By Mugabe Victor
It was an image she could not get out of her head. The torn fingernails, dried lips and scaled skin on his back only told half of the story. Gipiir had grown quieter since he had returned from the forest in the West. His eyes seemed narrow and his glance distant as the horizon; and yet, he kept a blunt smile wrapped around his face. “What happened to you?” Achola finally squeaked, her voice reaping Gipiir out of his thoughts.
“What?” he muttered; his voice lower than usual
“What happened to you in the forest?” Achola spoke up, “You are not the same as you were when you left,”
Gipiir smiled. His eyelids were heavy as they always were. “You worry too much” Gipiir finally replied, “I thought you hated me,”
The heart wrenching memory of her glare the day of the elephant attack replayed over his eyes. Hate that he believed was rightly based. “No one should show affection to a coward,” he thought.
“Gipiir,” Achola whispered, turning his face towards her, “I do not hate you, never have,”
His eyes stayed static as those of a corpse, an expression that sent shivers down her spine. The wind felt colder and the air stiff. What was running through his head?” she wondered only to be distracted by the sudden jolt from a tiny energetic hunter. The little child she had managed to rescue from the elephant. Roaring like a kitten, he pounced all over the two, distracting her from what felt like a breakthrough.
The silent tension between the two stayed like a virus. Only the child dared to rattle it through his naïve ignorance.
“What is his name?” Gipiir finally spoke up, his eyes finally shining with a hint of life.
By Aine Susan
Time heals all wounds, they say. It definitely applied to the wounds from Gipiir’s renowned journey. The flesh had closed up and all that remained were dark streaks; a warrior’s scars. But the wounds in his heart had stayed clear as day despite the years. He was all, but sore from spite. Now, he lay in waiting; for just one chance to pounce on his own brother. The children were totally oblivious of the atmosphere at hand. He watched a little boy and Labongo’s daughter laugh away, as they dragged little sticks through the compound, claiming to assemble an army.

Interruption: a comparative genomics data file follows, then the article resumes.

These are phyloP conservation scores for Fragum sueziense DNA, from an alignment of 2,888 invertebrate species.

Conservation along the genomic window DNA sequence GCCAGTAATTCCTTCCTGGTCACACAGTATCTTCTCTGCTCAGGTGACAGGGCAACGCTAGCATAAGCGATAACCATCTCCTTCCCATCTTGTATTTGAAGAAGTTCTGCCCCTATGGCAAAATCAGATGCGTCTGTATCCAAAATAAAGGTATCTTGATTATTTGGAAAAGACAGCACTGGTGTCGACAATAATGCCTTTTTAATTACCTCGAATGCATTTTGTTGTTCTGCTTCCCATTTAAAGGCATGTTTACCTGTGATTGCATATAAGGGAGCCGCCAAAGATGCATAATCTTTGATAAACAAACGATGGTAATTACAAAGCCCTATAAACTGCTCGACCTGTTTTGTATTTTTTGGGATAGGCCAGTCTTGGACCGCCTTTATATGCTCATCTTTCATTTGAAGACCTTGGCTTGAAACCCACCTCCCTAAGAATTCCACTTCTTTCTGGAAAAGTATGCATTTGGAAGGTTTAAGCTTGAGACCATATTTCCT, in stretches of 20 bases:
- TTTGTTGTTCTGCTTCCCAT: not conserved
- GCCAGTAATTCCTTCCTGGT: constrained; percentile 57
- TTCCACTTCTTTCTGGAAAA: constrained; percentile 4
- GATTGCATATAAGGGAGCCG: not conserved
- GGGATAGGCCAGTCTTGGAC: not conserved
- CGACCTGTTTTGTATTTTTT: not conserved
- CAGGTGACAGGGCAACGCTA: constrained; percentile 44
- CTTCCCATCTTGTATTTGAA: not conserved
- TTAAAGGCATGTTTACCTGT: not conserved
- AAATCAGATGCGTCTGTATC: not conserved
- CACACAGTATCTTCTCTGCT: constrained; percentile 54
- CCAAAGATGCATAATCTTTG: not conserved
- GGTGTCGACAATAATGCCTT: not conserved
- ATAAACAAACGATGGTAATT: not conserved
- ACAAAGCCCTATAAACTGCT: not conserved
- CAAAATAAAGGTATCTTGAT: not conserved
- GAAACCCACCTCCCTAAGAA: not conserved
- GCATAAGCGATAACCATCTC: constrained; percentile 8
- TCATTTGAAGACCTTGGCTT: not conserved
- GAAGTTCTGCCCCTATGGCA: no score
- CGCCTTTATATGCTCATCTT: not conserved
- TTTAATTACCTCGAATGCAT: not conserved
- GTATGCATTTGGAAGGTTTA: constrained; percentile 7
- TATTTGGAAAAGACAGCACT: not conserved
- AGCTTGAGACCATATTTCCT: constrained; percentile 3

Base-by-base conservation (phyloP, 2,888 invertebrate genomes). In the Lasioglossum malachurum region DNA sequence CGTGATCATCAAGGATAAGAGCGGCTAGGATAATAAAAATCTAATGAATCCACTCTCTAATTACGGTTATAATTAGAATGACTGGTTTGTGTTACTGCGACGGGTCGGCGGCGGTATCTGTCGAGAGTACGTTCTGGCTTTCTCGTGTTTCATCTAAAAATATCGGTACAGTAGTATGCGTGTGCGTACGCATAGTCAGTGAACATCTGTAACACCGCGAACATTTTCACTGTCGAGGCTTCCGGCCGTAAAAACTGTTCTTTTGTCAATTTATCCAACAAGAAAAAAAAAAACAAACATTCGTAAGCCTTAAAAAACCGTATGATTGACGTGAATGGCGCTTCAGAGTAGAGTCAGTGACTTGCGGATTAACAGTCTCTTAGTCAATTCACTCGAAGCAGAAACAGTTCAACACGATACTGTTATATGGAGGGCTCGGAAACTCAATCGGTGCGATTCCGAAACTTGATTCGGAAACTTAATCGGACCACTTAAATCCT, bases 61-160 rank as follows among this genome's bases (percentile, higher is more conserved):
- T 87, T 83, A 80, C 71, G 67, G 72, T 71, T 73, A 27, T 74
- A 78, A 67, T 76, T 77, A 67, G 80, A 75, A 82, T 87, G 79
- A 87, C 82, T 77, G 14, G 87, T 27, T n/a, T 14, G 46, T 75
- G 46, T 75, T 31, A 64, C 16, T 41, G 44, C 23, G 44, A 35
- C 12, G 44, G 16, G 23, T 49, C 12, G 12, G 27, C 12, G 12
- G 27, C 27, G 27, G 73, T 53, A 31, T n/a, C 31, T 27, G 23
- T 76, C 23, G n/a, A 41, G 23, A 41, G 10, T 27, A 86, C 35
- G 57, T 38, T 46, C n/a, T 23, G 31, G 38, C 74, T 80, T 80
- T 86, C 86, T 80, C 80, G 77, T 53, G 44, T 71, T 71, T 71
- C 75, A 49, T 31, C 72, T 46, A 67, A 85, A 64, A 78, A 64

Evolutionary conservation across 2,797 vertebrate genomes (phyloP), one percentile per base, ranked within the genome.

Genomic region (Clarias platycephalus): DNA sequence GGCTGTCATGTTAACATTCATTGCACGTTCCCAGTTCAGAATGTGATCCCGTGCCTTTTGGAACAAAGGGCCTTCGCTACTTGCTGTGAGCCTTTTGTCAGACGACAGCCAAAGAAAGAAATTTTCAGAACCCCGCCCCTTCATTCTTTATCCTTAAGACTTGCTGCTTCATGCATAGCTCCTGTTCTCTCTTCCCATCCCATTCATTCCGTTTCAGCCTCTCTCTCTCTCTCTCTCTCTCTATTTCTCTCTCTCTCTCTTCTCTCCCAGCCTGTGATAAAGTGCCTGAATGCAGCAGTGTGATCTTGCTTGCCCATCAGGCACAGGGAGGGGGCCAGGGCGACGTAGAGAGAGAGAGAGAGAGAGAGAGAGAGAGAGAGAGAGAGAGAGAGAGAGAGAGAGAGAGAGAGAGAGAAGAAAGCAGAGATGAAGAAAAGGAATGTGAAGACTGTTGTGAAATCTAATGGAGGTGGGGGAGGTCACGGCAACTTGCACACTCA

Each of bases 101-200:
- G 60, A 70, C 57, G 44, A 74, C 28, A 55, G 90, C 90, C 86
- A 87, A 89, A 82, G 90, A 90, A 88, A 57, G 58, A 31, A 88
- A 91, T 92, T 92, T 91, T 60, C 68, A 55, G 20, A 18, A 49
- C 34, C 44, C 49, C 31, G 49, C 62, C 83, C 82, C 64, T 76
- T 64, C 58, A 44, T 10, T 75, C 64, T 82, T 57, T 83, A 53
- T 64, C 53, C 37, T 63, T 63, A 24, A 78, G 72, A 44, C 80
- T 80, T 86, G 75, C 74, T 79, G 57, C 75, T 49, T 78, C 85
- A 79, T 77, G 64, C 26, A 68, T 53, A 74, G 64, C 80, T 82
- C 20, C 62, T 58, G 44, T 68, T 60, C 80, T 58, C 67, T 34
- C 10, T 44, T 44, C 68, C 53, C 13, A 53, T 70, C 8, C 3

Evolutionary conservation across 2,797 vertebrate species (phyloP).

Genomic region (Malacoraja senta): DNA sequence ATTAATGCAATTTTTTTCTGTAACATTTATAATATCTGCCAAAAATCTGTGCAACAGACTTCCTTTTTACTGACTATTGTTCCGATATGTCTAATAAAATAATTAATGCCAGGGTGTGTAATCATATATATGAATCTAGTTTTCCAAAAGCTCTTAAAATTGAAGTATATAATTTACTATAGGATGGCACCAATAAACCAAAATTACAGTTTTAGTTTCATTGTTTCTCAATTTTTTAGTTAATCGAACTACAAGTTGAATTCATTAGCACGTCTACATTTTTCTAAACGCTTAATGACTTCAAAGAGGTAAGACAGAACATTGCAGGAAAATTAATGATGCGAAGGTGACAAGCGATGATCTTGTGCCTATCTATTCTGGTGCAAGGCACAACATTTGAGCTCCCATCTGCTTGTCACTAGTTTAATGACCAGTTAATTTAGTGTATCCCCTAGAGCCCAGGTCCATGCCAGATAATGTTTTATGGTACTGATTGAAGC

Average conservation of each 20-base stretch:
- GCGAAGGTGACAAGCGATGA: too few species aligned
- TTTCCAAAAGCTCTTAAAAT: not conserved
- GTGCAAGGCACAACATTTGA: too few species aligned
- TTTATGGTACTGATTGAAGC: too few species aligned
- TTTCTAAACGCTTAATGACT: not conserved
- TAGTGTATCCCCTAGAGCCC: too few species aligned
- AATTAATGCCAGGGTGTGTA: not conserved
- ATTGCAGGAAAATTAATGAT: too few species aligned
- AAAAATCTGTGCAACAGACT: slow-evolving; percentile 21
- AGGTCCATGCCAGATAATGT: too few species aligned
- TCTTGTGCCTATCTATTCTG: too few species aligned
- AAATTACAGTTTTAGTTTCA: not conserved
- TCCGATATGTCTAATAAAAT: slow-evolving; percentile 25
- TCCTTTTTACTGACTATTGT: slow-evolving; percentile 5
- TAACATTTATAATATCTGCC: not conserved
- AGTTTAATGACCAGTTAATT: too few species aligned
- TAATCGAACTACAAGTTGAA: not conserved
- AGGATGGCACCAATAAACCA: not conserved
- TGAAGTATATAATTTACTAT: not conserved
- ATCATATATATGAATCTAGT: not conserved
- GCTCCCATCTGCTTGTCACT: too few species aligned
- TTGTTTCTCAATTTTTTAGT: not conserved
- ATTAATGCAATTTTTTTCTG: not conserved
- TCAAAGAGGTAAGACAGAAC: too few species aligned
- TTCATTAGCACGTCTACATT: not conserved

“Stupid girl, women don’t fight, they cook,” little Okech yelled, towering over Laker.
“Well, boy, Stand up and fight me if you’re such a man,” she retorted.
“Enough with the beakering, Laker. Hold your sister before she wanders off again,” Achola called out, hardly looking away from the groundnuts she was sorting.
“Oh, sorry; I meant cooking and looking after the babies,” Okech sneered.
“I swear, if you make me call you again, little girl…” Achola cut Laker’s reaction short.
Laker trudged off, mouthing insults at Okech.
“So much like their fathers,” Gipiir thought.
The compound was a safe space for the children. Each time one of them crossed over to the neighboring homestead chaos broke out. Even the termites in the ground seemed to understand the impending trouble every time their line strayed between premises. Despite the tension, the two homes had that safe haven – the space between, where Labongo couldn’t remind Achola of Gipiir’s insolence and Gipiir couldn’t point out Labongo’s disdain to Adeke. In that space, the children played like a family, Achola and Adeke summoned back stories and songs from their youth, and settled disputes between their children exactly as they were; squabbles.
The old widow by the river often said, “Dyel ma lapele tur ibad dero” – A naughty goat breaks its legs on the arm of a granary. Hidden from their parents’ site, the children often wondered into the neighboring homestead; unmoved by the stern warnings that their mothers often gave them and yet critically evading their fathers.
TO BE CONTINUED NEXT WEDNESDAY